Facial Recognition of Northern Paper Wasps

Polistes fuscatus, a species of paper wasp, that is excellent at facial recognition. (Picture from: http://arstechnica.com/)
Wasp brain was small, less than a millionth times the size of the human brain. But, in the affairs of face recognition, the ability of wasps as well as humans. These insects have developed a special ability to recognize faces that are analogous to systems used by humans.
This unique capability is expressed by a wasp evolutionary biologist the University of Michigan who conducted the research with graduate students. "Wasps and humans are independently developed specifically face recognition mechanisms are similar, even though everything about the way we look and how our brains are very differently arranged," said Michael Sheehan, a member of face recognition research team led by evolutionary biologist Elizabeth Tibbetts. "It was very surprising and strange."

Sheehan said what he did was study the insect was first discovered by visual observation level specific as that. In previous research, Tibbetts showed that the northern paper wasp or Polistes fuscatus of this type can recognize individuals of their species through variations in the pattern of face signs. Wasp also behave more aggressively toward wasps with a face that they did not recognize.

This new study is a continuation of previous research Sheehan and Tibbetts, which was published in the journal Current Biology in 2008. In research, they showed that the wasp measuring nearly 2 inches is proved to have extraordinary memory length and act according to what they remember about their social interactions with other wasps before.
Polistes fuscatus or Northern paper wasps have extremely variable facial patterns that they use to recognize each other as individuals. This montage displays some of the variation seen in female paper wasp faces in this species. (Picture from: http://www.eurekalert.org/)
In the latest study, Sheehan and Tibbetts test this learning process by training bees to distinguish two separate images are mounted in a T-shaped maze, with each image is placed at both ends of the sleeve T.

They trained 12 bees to perform 40 experiments on each type of face constantly. Face image that is displayed in pairs, it was a picture of the face normal paper wasp, caterpillar pictures, simple geometric patterns, and facial wasps that have been modified using a computer. Gifts of food are consistently associated with one of the images from both image pairs.
The image used in the experiments Facial Recognition of Paper Wasp. (Picture from: http://blogs.discovermagazine.com/)
Researchers found that the paper wasps, which is the caterpillar predators, capable of distinguishing the two faces of P. fuscatus faster and more accurate than a pair of caterpillar photos, two different geometric patterns, or a pair of face images of wasps that have been altered using a computer. They learn to choose the face of wasps that have not changed with the right about three quarters of the time.

Two black and white geometric pattern that is simple should be easily distinguished by the wasps, because the compound eyes of insects that can detect the contrast and profile well, Sheehan said. But wasps can actually learn faster image of the face is more complicated than a geometric pattern.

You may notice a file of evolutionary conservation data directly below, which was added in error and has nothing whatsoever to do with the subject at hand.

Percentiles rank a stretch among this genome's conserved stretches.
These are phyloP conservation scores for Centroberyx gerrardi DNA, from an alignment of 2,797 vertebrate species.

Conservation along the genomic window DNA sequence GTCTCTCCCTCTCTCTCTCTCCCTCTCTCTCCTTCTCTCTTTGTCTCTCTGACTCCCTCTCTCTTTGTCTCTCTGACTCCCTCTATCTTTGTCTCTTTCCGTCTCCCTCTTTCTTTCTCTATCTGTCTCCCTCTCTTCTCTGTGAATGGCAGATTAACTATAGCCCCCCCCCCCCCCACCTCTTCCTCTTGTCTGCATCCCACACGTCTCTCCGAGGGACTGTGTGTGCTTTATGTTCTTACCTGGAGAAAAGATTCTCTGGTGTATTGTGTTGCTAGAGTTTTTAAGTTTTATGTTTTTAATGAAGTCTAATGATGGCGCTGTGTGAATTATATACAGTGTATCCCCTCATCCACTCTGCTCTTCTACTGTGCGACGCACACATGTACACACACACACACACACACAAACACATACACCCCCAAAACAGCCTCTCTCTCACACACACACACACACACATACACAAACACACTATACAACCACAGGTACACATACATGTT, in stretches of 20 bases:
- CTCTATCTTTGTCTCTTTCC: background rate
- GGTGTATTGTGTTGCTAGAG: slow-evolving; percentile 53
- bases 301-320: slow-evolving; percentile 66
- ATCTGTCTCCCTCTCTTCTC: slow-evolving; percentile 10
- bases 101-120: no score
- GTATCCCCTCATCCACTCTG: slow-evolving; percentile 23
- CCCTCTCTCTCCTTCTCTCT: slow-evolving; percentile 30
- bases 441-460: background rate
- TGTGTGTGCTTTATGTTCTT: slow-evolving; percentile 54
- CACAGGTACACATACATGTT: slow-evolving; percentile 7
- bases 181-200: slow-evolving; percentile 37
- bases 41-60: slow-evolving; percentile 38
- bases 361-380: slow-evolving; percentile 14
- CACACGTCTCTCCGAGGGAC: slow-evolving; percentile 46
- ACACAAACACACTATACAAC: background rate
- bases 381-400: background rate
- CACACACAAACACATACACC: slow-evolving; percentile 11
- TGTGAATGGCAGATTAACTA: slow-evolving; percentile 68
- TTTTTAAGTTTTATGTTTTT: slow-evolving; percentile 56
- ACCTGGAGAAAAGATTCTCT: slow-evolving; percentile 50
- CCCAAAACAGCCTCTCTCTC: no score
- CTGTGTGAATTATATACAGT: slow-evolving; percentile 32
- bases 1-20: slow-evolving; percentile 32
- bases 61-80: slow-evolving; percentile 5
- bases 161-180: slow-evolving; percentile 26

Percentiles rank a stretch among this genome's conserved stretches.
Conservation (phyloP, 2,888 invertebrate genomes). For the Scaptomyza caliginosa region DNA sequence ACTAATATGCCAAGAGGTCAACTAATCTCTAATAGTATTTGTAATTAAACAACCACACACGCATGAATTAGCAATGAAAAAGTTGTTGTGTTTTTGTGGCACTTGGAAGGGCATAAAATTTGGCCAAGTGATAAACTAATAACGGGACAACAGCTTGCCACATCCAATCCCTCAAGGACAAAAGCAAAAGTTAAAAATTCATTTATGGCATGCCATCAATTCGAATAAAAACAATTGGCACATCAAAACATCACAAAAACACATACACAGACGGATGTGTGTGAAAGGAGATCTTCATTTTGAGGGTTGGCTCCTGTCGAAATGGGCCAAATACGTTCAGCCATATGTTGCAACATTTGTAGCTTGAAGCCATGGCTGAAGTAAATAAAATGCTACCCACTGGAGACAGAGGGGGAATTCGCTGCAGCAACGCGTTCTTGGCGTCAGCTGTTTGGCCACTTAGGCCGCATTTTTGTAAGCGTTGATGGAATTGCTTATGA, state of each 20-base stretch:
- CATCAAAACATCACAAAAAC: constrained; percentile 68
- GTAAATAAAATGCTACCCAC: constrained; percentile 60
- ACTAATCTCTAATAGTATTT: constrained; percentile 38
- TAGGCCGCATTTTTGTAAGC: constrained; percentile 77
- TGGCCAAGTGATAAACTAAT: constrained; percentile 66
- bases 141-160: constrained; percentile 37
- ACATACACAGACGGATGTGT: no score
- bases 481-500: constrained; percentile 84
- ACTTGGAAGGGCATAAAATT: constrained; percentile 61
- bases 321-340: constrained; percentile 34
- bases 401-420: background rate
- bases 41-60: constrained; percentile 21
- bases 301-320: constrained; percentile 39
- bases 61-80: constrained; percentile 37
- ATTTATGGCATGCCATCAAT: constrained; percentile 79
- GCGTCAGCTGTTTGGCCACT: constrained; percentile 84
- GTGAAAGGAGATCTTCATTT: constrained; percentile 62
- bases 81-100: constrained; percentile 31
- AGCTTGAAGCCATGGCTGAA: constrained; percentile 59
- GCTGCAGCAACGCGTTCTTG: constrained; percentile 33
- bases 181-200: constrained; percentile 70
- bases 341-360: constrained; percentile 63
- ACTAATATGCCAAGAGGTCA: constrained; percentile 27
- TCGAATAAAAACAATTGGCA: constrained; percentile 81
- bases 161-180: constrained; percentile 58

But even the slightest change in facial image wasps, such as the loss of a wasp antennae removed using photo editing program, will make the subject of the experiment was to lose its ability to test facial recognition.

"This suggests that the way they learn different face to the way they learn other patterns," said Sheehan. "They treat the face as something different."

Face recognition system developed northern paper wasp is analogous to a special ability of the human studying face. "But it should be noted that we do not claim that the wasps learn exactly the same as the human face," he said.

The ability to recognize individuals is essential for species such as P. fuscatus, who lives in a nest inhabited by multiple queens together. Wasps in the community working together in the breeding of queen bees, also compete to form a linear dominance hierarchy. The ability to remember who they serve and have served to prevent the worker wasps waste energy to repeatedly face confrontation and increase the stability of the colony by reducing friction with each other.
Like humans, Polistes fuscatus or Northern paper wasps recognize individuals by their unique facial patterns. This photo shows a paper wasp queen on an early nest. (Picture from: http://www.eurekalert.org/)
Sheehan also tested the ability of other wasp species, which are closely related to the paper wasps, namely P. metricus. Compared to P. fuscatus, this species does not have a pattern of diverse faces and live in colonies that are controlled by a single queen. In the T-maze test, P. metricus not a satisfactory score when asked to distinguish individual species.

"The difference in face recognition between these two species could not be included as a general difference in the ability to learn visually, since both these species and learn to distinguish patterns of artificial worms at the same speed with the same degree of accuracy," Tibbetts said in her report. "P. fuscatus and P. metricus only differ in their ability to study the excitatory normal face." Both concluded that the results of this study show that face recognition paper wasps have emerged due to the pressure. *** [TJANDRA DEWI | UNIVERSITY OF MICHIGAN | KORAN TEMPO 3752]
Enhanced by Zemanta


Post a Comment

Copyright © Hollywood Celebrity. All Rights Reserved.